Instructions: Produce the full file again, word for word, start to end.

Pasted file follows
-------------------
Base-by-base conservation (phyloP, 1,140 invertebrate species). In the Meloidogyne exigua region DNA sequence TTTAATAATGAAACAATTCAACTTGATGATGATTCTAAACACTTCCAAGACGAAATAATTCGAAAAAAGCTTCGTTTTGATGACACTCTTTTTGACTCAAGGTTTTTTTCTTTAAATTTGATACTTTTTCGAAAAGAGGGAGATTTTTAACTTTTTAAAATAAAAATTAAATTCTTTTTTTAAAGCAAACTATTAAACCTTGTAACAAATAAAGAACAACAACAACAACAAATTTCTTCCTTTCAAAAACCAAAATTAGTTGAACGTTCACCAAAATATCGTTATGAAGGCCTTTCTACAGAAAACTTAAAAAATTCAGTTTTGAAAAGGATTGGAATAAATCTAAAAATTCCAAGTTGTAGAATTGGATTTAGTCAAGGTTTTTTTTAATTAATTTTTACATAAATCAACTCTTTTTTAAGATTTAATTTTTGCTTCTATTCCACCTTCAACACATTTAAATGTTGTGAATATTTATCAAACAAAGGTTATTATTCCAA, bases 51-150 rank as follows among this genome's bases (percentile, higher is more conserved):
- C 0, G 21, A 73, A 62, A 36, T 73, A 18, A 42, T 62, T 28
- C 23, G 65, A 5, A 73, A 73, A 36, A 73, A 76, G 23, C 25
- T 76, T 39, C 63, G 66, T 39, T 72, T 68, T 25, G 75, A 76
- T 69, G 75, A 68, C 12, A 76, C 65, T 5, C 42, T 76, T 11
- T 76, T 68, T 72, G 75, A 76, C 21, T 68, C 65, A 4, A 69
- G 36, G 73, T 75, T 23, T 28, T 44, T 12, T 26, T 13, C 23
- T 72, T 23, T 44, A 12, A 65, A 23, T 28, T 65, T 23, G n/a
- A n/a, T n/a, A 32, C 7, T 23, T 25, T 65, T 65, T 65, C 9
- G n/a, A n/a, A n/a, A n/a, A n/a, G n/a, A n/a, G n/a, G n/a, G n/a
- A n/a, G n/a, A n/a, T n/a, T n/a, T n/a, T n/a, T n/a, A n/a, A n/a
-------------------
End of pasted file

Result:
Base-by-base conservation (phyloP, 1,140 invertebrate species). In the Meloidogyne exigua region DNA sequence TTTAATAATGAAACAATTCAACTTGATGATGATTCTAAACACTTCCAAGACGAAATAATTCGAAAAAAGCTTCGTTTTGATGACACTCTTTTTGACTCAAGGTTTTTTTCTTTAAATTTGATACTTTTTCGAAAAGAGGGAGATTTTTAACTTTTTAAAATAAAAATTAAATTCTTTTTTTAAAGCAAACTATTAAACCTTGTAACAAATAAAGAACAACAACAACAACAAATTTCTTCCTTTCAAAAACCAAAATTAGTTGAACGTTCACCAAAATATCGTTATGAAGGCCTTTCTACAGAAAACTTAAAAAATTCAGTTTTGAAAAGGATTGGAATAAATCTAAAAATTCCAAGTTGTAGAATTGGATTTAGTCAAGGTTTTTTTTAATTAATTTTTACATAAATCAACTCTTTTTTAAGATTTAATTTTTGCTTCTATTCCACCTTCAACACATTTAAATGTTGTGAATATTTATCAAACAAAGGTTATTATTCCAA, bases 51-150 rank as follows among this genome's bases (percentile, higher is more conserved):
- C 0, G 21, A 73, A 62, A 36, T 73, A 18, A 42, T 62, T 28
- C 23, G 65, A 5, A 73, A 73, A 36, A 73, A 76, G 23, C 25
- T 76, T 39, C 63, G 66, T 39, T 72, T 68, T 25, G 75, A 76
- T 69, G 75, A 68, C 12, A 76, C 65, T 5, C 42, T 76, T 11
- T 76, T 68, T 72, G 75, A 76, C 21, T 68, C 65, A 4, A 69
- G 36, G 73, T 75, T 23, T 28, T 44, T 12, T 26, T 13, C 23
- T 72, T 23, T 44, A 12, A 65, A 23, T 28, T 65, T 23, G n/a
- A n/a, T n/a, A 32, C 7, T 23, T 25, T 65, T 65, T 65, C 9
- G n/a, A n/a, A n/a, A n/a, A n/a, G n/a, A n/a, G n/a, G n/a, G n/a
- A n/a, G n/a, A n/a, T n/a, T n/a, T n/a, T n/a, T n/a, A n/a, A n/a